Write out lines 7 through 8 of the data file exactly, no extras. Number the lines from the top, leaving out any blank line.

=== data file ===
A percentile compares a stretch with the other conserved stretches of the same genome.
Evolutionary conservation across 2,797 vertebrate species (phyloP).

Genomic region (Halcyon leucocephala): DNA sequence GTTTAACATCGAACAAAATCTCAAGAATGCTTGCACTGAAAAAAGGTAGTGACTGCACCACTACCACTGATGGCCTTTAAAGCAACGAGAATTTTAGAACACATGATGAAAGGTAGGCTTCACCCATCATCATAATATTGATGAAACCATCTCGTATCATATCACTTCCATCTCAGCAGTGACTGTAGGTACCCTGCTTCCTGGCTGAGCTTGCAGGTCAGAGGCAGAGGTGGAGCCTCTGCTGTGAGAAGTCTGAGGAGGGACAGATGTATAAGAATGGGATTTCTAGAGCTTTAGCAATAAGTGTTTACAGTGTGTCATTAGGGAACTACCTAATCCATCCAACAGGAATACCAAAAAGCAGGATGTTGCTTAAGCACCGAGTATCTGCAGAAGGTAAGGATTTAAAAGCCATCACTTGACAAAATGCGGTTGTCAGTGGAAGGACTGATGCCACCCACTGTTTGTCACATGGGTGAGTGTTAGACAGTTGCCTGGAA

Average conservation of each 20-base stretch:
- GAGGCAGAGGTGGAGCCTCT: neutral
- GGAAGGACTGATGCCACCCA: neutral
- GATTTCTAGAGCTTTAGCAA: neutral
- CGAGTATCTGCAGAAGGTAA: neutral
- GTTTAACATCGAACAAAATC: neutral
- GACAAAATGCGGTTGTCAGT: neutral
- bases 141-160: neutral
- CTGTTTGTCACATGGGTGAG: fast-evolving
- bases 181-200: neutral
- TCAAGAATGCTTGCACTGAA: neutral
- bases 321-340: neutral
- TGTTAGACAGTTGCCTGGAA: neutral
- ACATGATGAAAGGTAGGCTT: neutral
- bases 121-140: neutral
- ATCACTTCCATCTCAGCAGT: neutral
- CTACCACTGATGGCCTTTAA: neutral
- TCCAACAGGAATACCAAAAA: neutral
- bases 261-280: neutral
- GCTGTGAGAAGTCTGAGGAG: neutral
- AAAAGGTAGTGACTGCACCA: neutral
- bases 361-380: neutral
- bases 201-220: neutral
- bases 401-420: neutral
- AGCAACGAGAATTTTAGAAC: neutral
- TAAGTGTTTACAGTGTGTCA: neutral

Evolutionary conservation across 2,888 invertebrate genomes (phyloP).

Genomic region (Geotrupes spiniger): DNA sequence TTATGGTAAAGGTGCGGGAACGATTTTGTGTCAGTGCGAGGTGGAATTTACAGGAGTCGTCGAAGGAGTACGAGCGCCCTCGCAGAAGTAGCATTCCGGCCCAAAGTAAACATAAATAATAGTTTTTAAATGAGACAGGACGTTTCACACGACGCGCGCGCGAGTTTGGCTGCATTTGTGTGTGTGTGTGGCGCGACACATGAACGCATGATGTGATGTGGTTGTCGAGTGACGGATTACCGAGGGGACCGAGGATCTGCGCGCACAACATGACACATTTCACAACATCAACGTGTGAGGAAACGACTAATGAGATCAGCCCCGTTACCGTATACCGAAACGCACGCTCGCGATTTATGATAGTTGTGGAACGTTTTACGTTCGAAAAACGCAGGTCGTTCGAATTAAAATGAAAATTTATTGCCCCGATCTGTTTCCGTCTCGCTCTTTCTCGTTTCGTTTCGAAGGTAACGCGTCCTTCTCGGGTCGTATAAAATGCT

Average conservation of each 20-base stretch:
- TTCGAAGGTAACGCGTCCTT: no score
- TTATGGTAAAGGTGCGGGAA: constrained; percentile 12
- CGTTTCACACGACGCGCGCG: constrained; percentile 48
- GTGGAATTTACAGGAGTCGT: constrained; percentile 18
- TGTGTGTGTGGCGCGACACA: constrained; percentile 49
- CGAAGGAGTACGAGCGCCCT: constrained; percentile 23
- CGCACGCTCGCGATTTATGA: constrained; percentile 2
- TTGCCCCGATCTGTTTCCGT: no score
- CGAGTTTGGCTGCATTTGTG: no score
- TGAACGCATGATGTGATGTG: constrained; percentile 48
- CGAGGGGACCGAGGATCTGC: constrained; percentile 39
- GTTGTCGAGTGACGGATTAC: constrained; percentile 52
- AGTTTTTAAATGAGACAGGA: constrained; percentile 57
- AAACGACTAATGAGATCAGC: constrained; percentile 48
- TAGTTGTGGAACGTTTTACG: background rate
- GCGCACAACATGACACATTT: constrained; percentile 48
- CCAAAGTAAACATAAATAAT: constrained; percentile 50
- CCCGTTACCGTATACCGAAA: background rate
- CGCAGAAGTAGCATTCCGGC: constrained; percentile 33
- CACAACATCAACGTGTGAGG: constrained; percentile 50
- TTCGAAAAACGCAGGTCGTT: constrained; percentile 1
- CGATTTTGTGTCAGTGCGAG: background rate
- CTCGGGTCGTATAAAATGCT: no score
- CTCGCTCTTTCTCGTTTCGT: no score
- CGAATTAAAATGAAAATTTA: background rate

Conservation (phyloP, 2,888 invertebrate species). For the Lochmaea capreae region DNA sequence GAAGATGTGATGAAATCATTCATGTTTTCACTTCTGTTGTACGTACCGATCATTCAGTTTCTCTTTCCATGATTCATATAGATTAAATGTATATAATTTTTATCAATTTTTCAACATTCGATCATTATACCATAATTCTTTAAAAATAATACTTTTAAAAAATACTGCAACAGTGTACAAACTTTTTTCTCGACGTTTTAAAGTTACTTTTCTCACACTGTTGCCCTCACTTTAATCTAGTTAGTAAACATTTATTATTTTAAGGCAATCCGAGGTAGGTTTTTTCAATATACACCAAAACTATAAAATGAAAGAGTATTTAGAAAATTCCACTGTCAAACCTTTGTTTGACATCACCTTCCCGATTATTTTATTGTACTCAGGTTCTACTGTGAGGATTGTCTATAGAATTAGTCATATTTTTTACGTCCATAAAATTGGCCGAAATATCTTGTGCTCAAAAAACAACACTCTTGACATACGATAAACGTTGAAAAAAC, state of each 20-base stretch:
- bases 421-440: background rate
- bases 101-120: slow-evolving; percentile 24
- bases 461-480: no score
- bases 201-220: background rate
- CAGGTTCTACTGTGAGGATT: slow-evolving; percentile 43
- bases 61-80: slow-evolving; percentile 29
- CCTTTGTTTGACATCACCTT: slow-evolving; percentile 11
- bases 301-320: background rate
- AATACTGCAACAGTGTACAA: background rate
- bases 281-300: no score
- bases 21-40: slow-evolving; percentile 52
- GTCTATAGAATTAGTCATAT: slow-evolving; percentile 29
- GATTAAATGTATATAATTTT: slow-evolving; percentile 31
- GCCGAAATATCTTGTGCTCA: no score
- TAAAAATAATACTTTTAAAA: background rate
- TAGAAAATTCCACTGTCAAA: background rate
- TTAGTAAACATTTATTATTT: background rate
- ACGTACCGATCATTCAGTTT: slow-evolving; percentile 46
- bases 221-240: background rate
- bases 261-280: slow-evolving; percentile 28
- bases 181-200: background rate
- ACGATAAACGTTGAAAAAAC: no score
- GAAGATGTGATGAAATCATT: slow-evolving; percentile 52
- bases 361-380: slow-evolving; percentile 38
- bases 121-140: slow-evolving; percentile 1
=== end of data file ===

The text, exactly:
- GATTTCTAGAGCTTTAGCAA: neutral
- CGAGTATCTGCAGAAGGTAA: neutral